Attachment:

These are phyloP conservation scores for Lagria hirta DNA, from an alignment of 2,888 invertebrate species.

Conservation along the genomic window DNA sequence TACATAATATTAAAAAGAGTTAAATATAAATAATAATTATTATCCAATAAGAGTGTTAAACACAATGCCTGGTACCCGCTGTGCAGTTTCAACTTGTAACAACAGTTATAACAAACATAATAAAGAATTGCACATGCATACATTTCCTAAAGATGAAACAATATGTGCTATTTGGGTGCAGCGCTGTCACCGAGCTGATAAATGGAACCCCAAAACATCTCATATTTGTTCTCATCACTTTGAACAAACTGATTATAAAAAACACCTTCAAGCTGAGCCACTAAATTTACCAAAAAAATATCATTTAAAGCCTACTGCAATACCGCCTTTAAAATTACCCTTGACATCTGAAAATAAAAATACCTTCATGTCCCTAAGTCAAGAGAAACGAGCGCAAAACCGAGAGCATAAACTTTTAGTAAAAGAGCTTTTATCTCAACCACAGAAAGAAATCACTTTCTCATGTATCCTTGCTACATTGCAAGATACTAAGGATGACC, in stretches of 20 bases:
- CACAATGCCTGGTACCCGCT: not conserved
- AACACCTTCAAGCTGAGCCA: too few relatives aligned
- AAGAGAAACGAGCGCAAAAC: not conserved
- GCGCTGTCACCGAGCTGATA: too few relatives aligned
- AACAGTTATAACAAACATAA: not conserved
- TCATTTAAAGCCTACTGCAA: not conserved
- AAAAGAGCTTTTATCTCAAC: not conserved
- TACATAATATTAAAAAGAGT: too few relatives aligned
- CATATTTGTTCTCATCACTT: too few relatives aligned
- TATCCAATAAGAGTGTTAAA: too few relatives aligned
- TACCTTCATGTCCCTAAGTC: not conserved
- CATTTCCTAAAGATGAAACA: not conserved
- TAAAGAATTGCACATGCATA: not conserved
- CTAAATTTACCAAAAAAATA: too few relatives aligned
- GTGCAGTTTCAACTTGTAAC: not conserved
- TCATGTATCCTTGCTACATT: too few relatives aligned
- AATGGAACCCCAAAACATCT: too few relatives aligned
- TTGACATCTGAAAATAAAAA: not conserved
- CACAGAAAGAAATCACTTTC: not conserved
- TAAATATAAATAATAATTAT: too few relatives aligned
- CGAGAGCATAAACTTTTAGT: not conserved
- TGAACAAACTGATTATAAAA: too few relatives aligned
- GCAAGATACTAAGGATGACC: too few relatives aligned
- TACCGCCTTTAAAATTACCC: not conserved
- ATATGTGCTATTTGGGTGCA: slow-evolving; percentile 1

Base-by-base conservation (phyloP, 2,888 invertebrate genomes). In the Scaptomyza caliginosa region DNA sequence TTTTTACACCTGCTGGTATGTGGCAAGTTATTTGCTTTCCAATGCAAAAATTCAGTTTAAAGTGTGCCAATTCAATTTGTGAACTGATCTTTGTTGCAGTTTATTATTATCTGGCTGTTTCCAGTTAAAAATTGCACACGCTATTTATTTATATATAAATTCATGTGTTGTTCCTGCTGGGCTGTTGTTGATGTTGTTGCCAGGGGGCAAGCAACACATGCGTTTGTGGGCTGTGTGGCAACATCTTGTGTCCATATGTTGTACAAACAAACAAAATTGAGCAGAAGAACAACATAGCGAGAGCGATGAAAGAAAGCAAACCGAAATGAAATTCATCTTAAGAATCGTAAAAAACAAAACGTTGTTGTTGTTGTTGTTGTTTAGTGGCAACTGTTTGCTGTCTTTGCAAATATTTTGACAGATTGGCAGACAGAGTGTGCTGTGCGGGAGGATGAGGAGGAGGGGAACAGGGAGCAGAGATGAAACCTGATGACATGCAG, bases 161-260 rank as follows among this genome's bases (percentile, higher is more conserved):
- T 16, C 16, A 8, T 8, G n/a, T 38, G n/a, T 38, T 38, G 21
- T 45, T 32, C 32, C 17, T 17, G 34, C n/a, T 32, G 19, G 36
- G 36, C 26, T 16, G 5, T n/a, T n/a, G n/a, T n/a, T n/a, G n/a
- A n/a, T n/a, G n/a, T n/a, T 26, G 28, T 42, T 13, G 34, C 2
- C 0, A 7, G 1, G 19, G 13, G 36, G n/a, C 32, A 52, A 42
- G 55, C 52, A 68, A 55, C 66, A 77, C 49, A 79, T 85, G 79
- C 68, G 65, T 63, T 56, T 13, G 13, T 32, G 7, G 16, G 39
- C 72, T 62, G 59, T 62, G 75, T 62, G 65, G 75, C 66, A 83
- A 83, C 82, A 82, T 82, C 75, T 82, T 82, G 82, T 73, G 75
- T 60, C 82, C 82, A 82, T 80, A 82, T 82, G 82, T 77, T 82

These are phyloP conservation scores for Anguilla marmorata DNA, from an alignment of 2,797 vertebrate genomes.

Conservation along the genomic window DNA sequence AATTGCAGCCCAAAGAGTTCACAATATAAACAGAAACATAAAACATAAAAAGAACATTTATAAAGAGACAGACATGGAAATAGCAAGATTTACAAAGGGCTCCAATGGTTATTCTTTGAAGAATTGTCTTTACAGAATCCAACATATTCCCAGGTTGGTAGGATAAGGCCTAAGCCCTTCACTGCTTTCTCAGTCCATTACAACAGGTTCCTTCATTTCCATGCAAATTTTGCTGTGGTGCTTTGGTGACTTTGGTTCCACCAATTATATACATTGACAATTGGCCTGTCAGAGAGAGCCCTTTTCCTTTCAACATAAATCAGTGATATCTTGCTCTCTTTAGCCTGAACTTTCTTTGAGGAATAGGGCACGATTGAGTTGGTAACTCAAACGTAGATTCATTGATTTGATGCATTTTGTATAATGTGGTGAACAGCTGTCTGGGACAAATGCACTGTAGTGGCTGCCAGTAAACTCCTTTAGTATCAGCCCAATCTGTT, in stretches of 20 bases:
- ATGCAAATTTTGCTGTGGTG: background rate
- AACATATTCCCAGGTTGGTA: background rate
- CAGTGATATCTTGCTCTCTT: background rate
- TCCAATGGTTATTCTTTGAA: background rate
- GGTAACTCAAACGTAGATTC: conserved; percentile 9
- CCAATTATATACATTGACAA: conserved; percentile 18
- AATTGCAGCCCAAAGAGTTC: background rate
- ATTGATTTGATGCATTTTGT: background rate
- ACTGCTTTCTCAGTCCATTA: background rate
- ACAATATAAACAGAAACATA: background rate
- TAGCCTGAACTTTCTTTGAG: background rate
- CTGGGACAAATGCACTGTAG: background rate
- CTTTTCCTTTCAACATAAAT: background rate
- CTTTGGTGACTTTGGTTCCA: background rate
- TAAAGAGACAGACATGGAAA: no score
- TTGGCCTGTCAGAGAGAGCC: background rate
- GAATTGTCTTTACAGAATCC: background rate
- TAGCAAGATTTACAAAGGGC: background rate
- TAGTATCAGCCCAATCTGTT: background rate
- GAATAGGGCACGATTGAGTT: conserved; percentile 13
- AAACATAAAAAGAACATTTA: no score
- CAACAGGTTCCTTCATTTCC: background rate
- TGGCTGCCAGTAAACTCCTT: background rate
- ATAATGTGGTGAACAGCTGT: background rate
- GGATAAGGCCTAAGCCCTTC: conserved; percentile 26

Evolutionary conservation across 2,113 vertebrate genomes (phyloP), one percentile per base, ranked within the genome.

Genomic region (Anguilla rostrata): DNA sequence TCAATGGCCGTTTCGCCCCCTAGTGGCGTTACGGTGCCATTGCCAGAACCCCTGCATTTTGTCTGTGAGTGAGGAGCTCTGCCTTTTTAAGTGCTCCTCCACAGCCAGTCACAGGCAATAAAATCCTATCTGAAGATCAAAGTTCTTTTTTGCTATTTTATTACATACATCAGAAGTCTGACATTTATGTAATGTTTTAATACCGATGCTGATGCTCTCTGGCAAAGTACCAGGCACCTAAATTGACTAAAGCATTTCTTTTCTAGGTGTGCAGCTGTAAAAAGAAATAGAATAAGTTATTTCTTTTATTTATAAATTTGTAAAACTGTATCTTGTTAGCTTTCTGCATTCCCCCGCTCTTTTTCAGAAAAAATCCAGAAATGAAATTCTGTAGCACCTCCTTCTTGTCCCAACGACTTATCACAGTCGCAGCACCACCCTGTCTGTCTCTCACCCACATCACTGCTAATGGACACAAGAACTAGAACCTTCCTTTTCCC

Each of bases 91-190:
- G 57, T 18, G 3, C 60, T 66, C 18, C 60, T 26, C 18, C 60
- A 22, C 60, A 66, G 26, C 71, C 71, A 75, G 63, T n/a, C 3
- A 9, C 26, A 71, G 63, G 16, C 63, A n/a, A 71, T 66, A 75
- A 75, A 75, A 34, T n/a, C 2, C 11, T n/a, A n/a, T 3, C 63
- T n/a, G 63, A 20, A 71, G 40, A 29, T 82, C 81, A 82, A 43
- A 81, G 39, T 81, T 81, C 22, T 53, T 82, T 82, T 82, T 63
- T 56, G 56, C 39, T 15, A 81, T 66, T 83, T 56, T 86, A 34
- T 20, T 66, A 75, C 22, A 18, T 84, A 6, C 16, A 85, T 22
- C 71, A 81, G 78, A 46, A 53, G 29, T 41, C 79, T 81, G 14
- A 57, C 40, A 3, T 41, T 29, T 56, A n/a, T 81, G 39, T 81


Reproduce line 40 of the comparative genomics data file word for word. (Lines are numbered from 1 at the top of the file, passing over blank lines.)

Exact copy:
Conservation along the genomic window DNA sequence AATTGCAGCCCAAAGAGTTCACAATATAAACAGAAACATAAAACATAAAAAGAACATTTATAAAGAGACAGACATGGAAATAGCAAGATTTACAAAGGGCTCCAATGGTTATTCTTTGAAGAATTGTCTTTACAGAATCCAACATATTCCCAGGTTGGTAGGATAAGGCCTAAGCCCTTCACTGCTTTCTCAGTCCATTACAACAGGTTCCTTCATTTCCATGCAAATTTTGCTGTGGTGCTTTGGTGACTTTGGTTCCACCAATTATATACATTGACAATTGGCCTGTCAGAGAGAGCCCTTTTCCTTTCAACATAAATCAGTGATATCTTGCTCTCTTTAGCCTGAACTTTCTTTGAGGAATAGGGCACGATTGAGTTGGTAACTCAAACGTAGATTCATTGATTTGATGCATTTTGTATAATGTGGTGAACAGCTGTCTGGGACAAATGCACTGTAGTGGCTGCCAGTAAACTCCTTTAGTATCAGCCCAATCTGTT, in stretches of 20 bases: